Tuesday, September 11, 2007

Grand Rounds is Up

Grand Rounds is up at The Efficient MD. My interview with Medscape is here (free registration required):
Blogs are also a remarkably efficient tool for recording your thoughts and sharing them. What doctor doesn't have advice and reference material they'd like to share with friends, colleagues, current or potential patients, or their future self at some later date? Blogs are one way of making this easier. And in a few years, why shouldn't inexpensive mobile phones or PDAs have evolved to the point where blogging -- that is, the mobile sharing of information and media with small or large groups -- is second nature to most people?

World Trade Center

World Trade Center, originally uploaded by KidneyNotes.

Friday, September 7, 2007

Wednesday, September 5, 2007

Grand Rounds Call for Submissions: Healthcare Innovations and New Technologies

The next medical blogosphere Grand Rounds will be held at The Efficient MD on September 11, 2007.

The theme of Grand Rounds will be "Healthcare Innovations and New Technologies." Submissions broadly related to innovations in healthcare are welcome: new technologies, models of practice, and ways of improving efficiency or the quality of care. Speculations about the future of healthcare are also encouraged. Old posts are welcome. If you haven't written about this topic before, feel free to use this opportunity to write on the future of healthcare. Be creative.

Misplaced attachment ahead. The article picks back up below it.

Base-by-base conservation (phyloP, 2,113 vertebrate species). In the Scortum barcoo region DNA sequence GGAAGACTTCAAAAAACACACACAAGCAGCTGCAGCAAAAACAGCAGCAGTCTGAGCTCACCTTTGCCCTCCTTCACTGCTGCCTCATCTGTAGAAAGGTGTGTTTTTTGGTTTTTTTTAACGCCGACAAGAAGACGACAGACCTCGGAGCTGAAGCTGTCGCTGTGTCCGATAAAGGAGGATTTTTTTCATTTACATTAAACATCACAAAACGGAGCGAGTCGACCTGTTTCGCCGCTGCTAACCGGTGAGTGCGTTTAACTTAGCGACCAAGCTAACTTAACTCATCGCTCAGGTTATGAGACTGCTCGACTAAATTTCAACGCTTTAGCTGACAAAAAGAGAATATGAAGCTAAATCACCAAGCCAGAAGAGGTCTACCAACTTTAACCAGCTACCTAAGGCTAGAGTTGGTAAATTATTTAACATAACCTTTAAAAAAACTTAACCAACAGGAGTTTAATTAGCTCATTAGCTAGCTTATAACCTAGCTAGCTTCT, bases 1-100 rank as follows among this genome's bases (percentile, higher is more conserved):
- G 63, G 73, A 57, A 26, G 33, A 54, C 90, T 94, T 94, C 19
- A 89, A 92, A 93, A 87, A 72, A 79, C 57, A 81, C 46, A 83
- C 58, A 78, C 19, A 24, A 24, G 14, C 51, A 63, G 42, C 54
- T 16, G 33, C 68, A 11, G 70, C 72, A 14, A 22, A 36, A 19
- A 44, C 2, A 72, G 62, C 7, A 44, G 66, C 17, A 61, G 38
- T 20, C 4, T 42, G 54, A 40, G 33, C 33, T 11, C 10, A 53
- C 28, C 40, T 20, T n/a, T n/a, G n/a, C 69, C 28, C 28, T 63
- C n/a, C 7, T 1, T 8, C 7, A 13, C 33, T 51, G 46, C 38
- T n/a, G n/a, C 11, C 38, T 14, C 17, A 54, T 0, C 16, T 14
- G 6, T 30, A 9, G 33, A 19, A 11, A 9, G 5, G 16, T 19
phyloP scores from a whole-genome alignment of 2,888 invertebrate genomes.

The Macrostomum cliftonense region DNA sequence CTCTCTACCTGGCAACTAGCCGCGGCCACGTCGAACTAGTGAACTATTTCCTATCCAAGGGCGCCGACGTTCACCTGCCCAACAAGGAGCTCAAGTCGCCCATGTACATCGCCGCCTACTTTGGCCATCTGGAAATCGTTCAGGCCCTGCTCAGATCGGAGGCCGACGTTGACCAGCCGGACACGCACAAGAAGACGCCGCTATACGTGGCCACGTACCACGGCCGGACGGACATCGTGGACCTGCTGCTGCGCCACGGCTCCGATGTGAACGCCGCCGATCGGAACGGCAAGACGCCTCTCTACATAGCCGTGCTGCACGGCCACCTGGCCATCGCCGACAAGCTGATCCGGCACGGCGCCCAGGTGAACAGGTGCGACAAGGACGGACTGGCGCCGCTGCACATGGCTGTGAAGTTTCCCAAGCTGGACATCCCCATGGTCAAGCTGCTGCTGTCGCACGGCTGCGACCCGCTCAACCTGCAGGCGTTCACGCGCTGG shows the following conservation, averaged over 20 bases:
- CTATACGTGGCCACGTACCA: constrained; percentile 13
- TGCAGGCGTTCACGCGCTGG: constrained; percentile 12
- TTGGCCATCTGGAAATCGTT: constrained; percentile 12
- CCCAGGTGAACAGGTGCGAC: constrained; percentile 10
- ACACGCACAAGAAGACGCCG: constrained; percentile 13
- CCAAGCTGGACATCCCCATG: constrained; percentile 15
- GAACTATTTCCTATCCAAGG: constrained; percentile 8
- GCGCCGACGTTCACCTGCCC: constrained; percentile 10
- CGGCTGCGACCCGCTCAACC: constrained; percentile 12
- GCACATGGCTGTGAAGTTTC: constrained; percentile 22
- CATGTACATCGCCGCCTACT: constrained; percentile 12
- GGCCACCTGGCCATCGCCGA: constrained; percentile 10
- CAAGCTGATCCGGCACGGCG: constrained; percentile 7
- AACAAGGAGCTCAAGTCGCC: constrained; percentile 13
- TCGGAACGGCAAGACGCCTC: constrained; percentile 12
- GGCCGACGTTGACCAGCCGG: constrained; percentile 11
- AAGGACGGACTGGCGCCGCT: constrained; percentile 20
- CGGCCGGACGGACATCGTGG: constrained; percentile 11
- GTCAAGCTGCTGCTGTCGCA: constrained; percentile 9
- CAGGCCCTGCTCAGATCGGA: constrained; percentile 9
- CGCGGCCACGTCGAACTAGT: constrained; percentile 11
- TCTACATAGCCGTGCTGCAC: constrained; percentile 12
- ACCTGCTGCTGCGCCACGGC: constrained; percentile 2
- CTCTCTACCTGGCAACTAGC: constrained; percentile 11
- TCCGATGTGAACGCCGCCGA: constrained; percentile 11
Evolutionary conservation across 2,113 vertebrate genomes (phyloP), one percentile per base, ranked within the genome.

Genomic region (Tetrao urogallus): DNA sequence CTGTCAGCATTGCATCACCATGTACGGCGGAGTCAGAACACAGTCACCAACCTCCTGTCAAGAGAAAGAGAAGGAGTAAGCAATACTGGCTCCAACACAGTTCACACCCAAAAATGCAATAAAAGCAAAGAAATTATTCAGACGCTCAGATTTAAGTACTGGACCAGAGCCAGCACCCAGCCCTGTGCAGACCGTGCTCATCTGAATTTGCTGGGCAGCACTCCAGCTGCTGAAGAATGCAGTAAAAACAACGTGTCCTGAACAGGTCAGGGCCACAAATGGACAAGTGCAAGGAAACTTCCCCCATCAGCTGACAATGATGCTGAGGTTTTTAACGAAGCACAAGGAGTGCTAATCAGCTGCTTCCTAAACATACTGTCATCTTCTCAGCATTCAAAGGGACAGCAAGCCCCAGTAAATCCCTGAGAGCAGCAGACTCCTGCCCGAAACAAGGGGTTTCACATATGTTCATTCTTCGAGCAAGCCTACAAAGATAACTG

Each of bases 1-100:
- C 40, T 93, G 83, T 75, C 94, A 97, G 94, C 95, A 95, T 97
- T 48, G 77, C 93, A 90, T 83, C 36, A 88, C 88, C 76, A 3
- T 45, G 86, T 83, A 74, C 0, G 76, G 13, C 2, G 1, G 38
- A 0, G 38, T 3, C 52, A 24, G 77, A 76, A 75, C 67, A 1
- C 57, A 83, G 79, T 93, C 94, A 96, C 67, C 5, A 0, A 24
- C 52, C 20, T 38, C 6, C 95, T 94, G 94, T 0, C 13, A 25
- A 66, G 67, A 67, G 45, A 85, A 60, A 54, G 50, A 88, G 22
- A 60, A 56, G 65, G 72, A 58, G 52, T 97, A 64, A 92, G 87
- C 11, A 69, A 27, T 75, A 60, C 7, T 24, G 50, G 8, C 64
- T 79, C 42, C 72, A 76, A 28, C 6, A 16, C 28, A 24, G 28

Please send your submissions to with the subject "Grand Rounds" by Sunday, September 9 at 6 pm EST.

Some background on the topic of this Grand Rounds: I chose "Healthcare Innovations" because I will be participating in a panel discussion titled "Healthcare 2.0: Technology & Healthcare Services of the Future" at the 5th Annual Healthcare M&A and Corporate Development Conference. (And by all means, if you'll be at the conference, look me up.) Particularly interesting ideas from this Grand Rounds may also be mentioned prominently at the panel discussion.

(As an aside, the conference will be held in Nashville. Coincidentally, the last time I was in Nashville was on a trip away from New York on September 11, 2001 -- the date of this Grand Rounds -- but that's another story.)

Of course, if you don't have a formal submission to Grand Rounds but would like to mention an important link or idea, please feel free to comment.

Saturday, September 1, 2007

Alison and Jack

Alison and Jack, originally uploaded by KidneyNotes.

Audible, Wishlist, Random, iPhone

Randomly working my way through an wishlist on the iPhone using numbers generated by Just finished The Dip.